• Disclosure Matters: Pay Attention to What Isn’t From the Financial Statements
  • January 23, 2014 | Authors: Gregory Hogan; Alexandra Iliopoulos; Joel McElravy
  • Law Firm: Cassels Brock & Blackwell LLP - Toronto Office
  • Odds are high that the public disclosure you are approving includes one or more “non-GAAP financial measures”, being financial measures that do not meet the criteria under the relevant accounting principles (GAAP) for inclusion in financial statements. Measures like EBITDA, Cash Cost/Ounce, Adjusted Earnings, Adjusted EBITDA, Funds From Operations, Adjusted Funds From Operations, Net Operating Income, Free Cash Flow, All in Cash Cost and Net Debt are all examples of non-GAAP financial measures. Investors and financial analysts have come to rely on these metrics, as they can provide additional insight into overall performance, financial position or cash flow or may measure matters specific to the issuer’s industry. Disclosure containing such metrics often raises concerns however, as there is no standard method to calculate these measures, creating comparability difficulties across similar issuers and across time for the same issuer.

    The securities regulators have previously provided their views on the manner in which non-GAAP financial measures should be presented in CSA Staff Notice 52-306 - Non-GAAP Financial Measures and Additional GAAP Measures. Their expectations have been published for over 10 years. However, if you ask the OSC how issuers are doing with their disclosure of non-GAAP financial measures, the answer is “disappointing”. Following a review of the disclosure of 50 issuers, OSC staff identified concerns in the disclosure of 86% of the issuers reviewed. The OSC is concerned that absent improvements, investors may be confused or potentially misled when non-GAAP financial measures are not presented appropriately.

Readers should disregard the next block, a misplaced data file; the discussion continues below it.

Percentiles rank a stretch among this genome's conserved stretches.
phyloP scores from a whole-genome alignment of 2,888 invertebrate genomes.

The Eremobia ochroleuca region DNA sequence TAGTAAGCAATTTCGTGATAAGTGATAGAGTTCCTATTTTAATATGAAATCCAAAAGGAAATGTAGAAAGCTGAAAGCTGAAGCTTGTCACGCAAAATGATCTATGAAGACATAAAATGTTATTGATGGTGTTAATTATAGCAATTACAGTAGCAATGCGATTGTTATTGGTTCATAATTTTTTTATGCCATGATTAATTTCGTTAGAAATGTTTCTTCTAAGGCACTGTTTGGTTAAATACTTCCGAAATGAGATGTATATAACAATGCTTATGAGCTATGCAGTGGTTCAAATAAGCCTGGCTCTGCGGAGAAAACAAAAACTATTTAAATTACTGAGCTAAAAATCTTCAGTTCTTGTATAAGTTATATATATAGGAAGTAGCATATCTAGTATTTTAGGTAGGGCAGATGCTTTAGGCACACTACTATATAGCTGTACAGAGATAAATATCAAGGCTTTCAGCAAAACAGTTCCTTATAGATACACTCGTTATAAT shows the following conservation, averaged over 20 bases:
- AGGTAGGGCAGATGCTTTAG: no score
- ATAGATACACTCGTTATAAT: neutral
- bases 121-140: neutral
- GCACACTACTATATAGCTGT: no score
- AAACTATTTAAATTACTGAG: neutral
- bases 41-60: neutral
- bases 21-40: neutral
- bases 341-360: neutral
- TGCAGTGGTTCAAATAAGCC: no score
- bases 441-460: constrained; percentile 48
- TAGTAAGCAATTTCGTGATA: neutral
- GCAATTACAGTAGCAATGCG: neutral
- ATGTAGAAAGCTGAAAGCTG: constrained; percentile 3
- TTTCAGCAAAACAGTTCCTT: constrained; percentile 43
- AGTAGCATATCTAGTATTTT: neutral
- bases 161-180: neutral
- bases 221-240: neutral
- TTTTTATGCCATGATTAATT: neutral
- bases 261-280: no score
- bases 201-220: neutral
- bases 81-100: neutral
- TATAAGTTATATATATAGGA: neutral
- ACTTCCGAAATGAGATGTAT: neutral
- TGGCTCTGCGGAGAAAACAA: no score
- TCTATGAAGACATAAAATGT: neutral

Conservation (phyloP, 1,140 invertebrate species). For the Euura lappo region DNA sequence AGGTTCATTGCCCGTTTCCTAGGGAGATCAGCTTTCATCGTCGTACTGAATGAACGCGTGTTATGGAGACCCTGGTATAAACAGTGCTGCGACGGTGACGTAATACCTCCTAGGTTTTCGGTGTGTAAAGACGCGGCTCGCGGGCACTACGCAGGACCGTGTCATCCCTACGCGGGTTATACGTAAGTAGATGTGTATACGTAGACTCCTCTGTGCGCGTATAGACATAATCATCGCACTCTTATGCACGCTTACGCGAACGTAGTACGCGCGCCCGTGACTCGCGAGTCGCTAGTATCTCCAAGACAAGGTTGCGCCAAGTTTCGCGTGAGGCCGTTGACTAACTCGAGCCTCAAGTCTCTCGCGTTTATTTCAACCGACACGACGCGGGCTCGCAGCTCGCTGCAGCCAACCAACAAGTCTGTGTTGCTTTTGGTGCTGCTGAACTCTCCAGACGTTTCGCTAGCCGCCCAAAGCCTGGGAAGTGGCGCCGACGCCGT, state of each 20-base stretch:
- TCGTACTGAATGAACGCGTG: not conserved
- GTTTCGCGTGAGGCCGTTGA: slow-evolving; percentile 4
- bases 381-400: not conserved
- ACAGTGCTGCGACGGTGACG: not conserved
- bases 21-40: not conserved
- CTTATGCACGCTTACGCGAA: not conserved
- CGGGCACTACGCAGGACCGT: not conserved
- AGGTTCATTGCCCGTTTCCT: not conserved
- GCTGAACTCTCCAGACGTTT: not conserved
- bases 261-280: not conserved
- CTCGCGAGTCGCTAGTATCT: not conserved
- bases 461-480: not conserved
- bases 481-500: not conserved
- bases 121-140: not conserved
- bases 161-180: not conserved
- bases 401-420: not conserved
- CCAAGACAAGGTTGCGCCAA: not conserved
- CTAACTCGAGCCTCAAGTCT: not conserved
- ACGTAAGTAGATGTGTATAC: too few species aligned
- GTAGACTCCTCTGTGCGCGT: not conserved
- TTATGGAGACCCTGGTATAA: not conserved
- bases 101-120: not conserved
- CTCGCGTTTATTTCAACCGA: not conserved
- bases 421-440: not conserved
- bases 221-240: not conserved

When approving disclosure documents, the following checklist for any non-GAAP financial measures being presented can assist in meeting the expectations of the regulators and producing more useful disclosure:

    • Define the measure:

      • Disclosure should be carefully reviewed for financial measures that may be “non-GAAP financial measures”.

    • Explain the objectives for using the measure, including why the measure is meaningful to investors and why management uses it:

      • It is important to avoid boilerplate language in doing this.

    • State that there is no standardized meaning and that it is not comparable to other issuers.

    • Present with equal or greater prominence the most directly comparable GAAP measure.

    • Provide a quantitative reconciliation to the most directly comparable GAAP measure.

    • Explain any changes in the measure from prior disclosure.

    The OSC has provided a number of useful examples of good disclosure in various situations (and some examples of poor disclosure) in OSC Staff Notice 52-722 Report on Staff’s Review of Non-GAAP Financial Measures and Additional GAAP Measures. Issuers should also refer to CSA Staff Notice 52-306 - Non-GAAP Financial Measures and Additional GAAP Measures which provides guidance on disclosure.

    While issuers generally do a better job with MD&A disclosure, the same rules apply for non-GAAP financial measures contained in any disclosure document, including press releases, websites and marketing materials. Issuers are reminded of their responsibility to ensure non-GAAP financial measures publicly disclosed are not misleading. Regulatory action may be taken against issuers that disclose information in a manner considered misleading and therefore potentially harmful to the public interest.